Summer Reading English IV
August 5, 2011
Tic-Tac Toe #9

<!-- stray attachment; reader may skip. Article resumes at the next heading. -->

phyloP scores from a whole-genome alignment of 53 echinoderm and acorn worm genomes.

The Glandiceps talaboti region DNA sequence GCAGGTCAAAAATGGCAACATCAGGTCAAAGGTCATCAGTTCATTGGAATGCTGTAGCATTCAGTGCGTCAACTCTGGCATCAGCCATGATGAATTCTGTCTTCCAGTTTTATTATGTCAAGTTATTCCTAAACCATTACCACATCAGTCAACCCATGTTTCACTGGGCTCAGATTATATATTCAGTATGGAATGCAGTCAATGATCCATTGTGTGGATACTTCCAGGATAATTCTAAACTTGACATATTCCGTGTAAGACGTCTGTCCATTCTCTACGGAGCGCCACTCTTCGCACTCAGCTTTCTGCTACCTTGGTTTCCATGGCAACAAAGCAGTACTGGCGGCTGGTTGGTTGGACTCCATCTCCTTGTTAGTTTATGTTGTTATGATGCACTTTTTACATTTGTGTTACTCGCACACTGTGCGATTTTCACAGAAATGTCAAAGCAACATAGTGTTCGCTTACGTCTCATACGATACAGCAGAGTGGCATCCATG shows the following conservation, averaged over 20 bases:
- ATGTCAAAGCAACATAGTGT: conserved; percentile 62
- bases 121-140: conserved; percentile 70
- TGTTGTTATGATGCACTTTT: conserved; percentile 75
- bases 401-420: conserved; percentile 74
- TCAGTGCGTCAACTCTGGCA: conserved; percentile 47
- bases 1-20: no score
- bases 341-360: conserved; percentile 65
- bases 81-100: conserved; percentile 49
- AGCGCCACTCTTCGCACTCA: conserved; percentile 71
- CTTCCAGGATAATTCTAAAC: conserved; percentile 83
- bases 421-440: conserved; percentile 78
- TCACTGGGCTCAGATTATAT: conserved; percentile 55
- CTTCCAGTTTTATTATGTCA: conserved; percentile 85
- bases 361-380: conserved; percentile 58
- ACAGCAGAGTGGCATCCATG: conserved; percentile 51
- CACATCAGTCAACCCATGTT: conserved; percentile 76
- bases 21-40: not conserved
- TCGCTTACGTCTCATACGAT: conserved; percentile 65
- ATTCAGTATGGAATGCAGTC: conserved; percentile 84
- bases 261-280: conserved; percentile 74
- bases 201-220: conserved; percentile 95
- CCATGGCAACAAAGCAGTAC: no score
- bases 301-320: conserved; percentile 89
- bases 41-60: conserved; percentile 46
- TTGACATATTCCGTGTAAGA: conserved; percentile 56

Their Eyes Were Watching God features many symbols throughout Hurston’s novel; however, one symbol in particular attracts men towards Janie and creates Janie’s image and personality – her hair. Her hair is a symbol of power to her, an overwhelming presence in the eyes of men, and a strength most people don’t expect out of most women during this time. Janie’s strength and personality are clearly represented in three different ways. First is the first symbol her hair represents, whiteness. In Chapter 19, Mrs. Tuner is racist of all and anything related to “Negroes” except when the “Negroes” show a trait of whiteness. Mrs. Tuner sought Janie as a friend because of Janie’s “coffee-and-cream complexion and her luxurious hair” that showed the symbol of whiteness within Janie. She worshipped Janie since that hair brought out a sense of white power that Janie uses, which disrupts the balance between two themes within the novel – white over black, and male over female. The second meaning that Janie’s hair holds is the functionality of a phallic symbol in the novel. It’s a phallic symbol because of the way men are attracted to her hair like Walter, who was caught “standing behind Janie and brushing the back of his hand back and forth across the loose end of her braid ever so lightly so as to enjoy the feel of it without Janie knowing what he was doing” in Chapter 6. This proves the masculinity in Janie’s hair, which men want so much they’re “figuratively wallowing in it as she went about things in the store”. The phallic symbol blurred the lines between male and female, which made Jody jealous of Janie and commanded her to cover her from then on. The final symbol Janie’s hair represents is her defiance and solitude of the town’s basic standards of her hair. In the beginning of the novel, the town’s opinion showed that Janie was considered unwanted for a woman in Janie’s age to keep her hair down all the time....
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